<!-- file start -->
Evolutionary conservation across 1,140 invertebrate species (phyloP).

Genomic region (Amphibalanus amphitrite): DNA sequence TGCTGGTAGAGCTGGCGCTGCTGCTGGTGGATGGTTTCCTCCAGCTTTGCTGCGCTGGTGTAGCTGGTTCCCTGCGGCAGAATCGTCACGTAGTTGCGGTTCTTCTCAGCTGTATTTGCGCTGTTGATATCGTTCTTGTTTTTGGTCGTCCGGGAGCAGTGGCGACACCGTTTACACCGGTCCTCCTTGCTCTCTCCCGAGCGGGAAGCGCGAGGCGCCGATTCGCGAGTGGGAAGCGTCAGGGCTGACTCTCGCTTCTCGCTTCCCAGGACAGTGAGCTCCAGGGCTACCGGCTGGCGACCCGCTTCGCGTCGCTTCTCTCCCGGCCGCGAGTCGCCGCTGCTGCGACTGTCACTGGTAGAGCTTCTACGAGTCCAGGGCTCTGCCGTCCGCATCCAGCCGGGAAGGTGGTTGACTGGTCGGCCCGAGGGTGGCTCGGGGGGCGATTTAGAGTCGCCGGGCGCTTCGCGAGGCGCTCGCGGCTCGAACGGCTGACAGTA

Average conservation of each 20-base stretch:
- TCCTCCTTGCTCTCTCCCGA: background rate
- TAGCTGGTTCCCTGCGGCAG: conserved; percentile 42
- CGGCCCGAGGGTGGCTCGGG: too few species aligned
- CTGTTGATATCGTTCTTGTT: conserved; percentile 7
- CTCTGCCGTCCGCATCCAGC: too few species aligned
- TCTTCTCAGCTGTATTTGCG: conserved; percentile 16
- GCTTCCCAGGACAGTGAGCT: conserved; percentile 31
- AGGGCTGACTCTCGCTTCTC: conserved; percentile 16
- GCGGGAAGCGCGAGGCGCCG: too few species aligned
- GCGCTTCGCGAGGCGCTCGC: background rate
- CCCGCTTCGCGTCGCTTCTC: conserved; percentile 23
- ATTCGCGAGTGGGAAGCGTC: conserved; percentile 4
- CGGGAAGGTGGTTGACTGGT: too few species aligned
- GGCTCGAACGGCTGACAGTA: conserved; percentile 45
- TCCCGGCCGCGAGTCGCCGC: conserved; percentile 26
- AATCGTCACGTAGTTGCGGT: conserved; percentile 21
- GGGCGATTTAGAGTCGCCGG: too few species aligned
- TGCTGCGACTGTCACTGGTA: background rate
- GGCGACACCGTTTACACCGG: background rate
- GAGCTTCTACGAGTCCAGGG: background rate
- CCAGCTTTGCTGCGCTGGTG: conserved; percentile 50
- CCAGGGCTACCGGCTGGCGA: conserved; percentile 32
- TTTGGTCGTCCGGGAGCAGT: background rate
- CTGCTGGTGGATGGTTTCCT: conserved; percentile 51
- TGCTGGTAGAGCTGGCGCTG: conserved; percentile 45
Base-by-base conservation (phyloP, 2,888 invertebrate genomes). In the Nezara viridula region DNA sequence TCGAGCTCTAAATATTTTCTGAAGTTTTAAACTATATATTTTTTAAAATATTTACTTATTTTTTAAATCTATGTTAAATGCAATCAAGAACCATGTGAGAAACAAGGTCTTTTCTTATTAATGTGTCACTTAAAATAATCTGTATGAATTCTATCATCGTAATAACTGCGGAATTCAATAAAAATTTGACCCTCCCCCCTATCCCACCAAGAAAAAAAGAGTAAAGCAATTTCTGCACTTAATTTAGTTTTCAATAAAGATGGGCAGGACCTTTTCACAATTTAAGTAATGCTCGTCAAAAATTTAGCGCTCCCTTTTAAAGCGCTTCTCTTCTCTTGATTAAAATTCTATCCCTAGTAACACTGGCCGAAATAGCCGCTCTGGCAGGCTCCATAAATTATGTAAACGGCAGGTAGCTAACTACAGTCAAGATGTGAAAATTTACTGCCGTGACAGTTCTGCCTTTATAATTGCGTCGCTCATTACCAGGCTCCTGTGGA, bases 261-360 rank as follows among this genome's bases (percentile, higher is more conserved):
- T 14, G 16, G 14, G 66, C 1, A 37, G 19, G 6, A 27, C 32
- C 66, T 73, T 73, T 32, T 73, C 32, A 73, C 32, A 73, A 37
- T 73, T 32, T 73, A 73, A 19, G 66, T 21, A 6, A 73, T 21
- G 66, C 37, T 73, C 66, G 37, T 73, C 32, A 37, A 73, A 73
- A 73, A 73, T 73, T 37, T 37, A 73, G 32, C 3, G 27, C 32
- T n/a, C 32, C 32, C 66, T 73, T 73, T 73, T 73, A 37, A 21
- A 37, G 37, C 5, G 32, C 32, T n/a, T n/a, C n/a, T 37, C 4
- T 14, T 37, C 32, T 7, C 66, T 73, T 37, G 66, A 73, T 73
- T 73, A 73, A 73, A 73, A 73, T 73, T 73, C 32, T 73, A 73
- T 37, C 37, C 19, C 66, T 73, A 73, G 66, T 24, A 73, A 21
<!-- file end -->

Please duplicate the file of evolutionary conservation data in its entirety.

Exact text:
Evolutionary conservation across 1,140 invertebrate species (phyloP).

Genomic region (Amphibalanus amphitrite): DNA sequence TGCTGGTAGAGCTGGCGCTGCTGCTGGTGGATGGTTTCCTCCAGCTTTGCTGCGCTGGTGTAGCTGGTTCCCTGCGGCAGAATCGTCACGTAGTTGCGGTTCTTCTCAGCTGTATTTGCGCTGTTGATATCGTTCTTGTTTTTGGTCGTCCGGGAGCAGTGGCGACACCGTTTACACCGGTCCTCCTTGCTCTCTCCCGAGCGGGAAGCGCGAGGCGCCGATTCGCGAGTGGGAAGCGTCAGGGCTGACTCTCGCTTCTCGCTTCCCAGGACAGTGAGCTCCAGGGCTACCGGCTGGCGACCCGCTTCGCGTCGCTTCTCTCCCGGCCGCGAGTCGCCGCTGCTGCGACTGTCACTGGTAGAGCTTCTACGAGTCCAGGGCTCTGCCGTCCGCATCCAGCCGGGAAGGTGGTTGACTGGTCGGCCCGAGGGTGGCTCGGGGGGCGATTTAGAGTCGCCGGGCGCTTCGCGAGGCGCTCGCGGCTCGAACGGCTGACAGTA

Average conservation of each 20-base stretch:
- TCCTCCTTGCTCTCTCCCGA: background rate
- TAGCTGGTTCCCTGCGGCAG: conserved; percentile 42
- CGGCCCGAGGGTGGCTCGGG: too few species aligned
- CTGTTGATATCGTTCTTGTT: conserved; percentile 7
- CTCTGCCGTCCGCATCCAGC: too few species aligned
- TCTTCTCAGCTGTATTTGCG: conserved; percentile 16
- GCTTCCCAGGACAGTGAGCT: conserved; percentile 31
- AGGGCTGACTCTCGCTTCTC: conserved; percentile 16
- GCGGGAAGCGCGAGGCGCCG: too few species aligned
- GCGCTTCGCGAGGCGCTCGC: background rate
- CCCGCTTCGCGTCGCTTCTC: conserved; percentile 23
- ATTCGCGAGTGGGAAGCGTC: conserved; percentile 4
- CGGGAAGGTGGTTGACTGGT: too few species aligned
- GGCTCGAACGGCTGACAGTA: conserved; percentile 45
- TCCCGGCCGCGAGTCGCCGC: conserved; percentile 26
- AATCGTCACGTAGTTGCGGT: conserved; percentile 21
- GGGCGATTTAGAGTCGCCGG: too few species aligned
- TGCTGCGACTGTCACTGGTA: background rate
- GGCGACACCGTTTACACCGG: background rate
- GAGCTTCTACGAGTCCAGGG: background rate
- CCAGCTTTGCTGCGCTGGTG: conserved; percentile 50
- CCAGGGCTACCGGCTGGCGA: conserved; percentile 32
- TTTGGTCGTCCGGGAGCAGT: background rate
- CTGCTGGTGGATGGTTTCCT: conserved; percentile 51
- TGCTGGTAGAGCTGGCGCTG: conserved; percentile 45
Base-by-base conservation (phyloP, 2,888 invertebrate genomes). In the Nezara viridula region DNA sequence TCGAGCTCTAAATATTTTCTGAAGTTTTAAACTATATATTTTTTAAAATATTTACTTATTTTTTAAATCTATGTTAAATGCAATCAAGAACCATGTGAGAAACAAGGTCTTTTCTTATTAATGTGTCACTTAAAATAATCTGTATGAATTCTATCATCGTAATAACTGCGGAATTCAATAAAAATTTGACCCTCCCCCCTATCCCACCAAGAAAAAAAGAGTAAAGCAATTTCTGCACTTAATTTAGTTTTCAATAAAGATGGGCAGGACCTTTTCACAATTTAAGTAATGCTCGTCAAAAATTTAGCGCTCCCTTTTAAAGCGCTTCTCTTCTCTTGATTAAAATTCTATCCCTAGTAACACTGGCCGAAATAGCCGCTCTGGCAGGCTCCATAAATTATGTAAACGGCAGGTAGCTAACTACAGTCAAGATGTGAAAATTTACTGCCGTGACAGTTCTGCCTTTATAATTGCGTCGCTCATTACCAGGCTCCTGTGGA, bases 261-360 rank as follows among this genome's bases (percentile, higher is more conserved):
- T 14, G 16, G 14, G 66, C 1, A 37, G 19, G 6, A 27, C 32
- C 66, T 73, T 73, T 32, T 73, C 32, A 73, C 32, A 73, A 37
- T 73, T 32, T 73, A 73, A 19, G 66, T 21, A 6, A 73, T 21
- G 66, C 37, T 73, C 66, G 37, T 73, C 32, A 37, A 73, A 73
- A 73, A 73, T 73, T 37, T 37, A 73, G 32, C 3, G 27, C 32
- T n/a, C 32, C 32, C 66, T 73, T 73, T 73, T 73, A 37, A 21
- A 37, G 37, C 5, G 32, C 32, T n/a, T n/a, C n/a, T 37, C 4
- T 14, T 37, C 32, T 7, C 66, T 73, T 37, G 66, A 73, T 73
- T 73, A 73, A 73, A 73, A 73, T 73, T 73, C 32, T 73, A 73
- T 37, C 37, C 19, C 66, T 73, A 73, G 66, T 24, A 73, A 21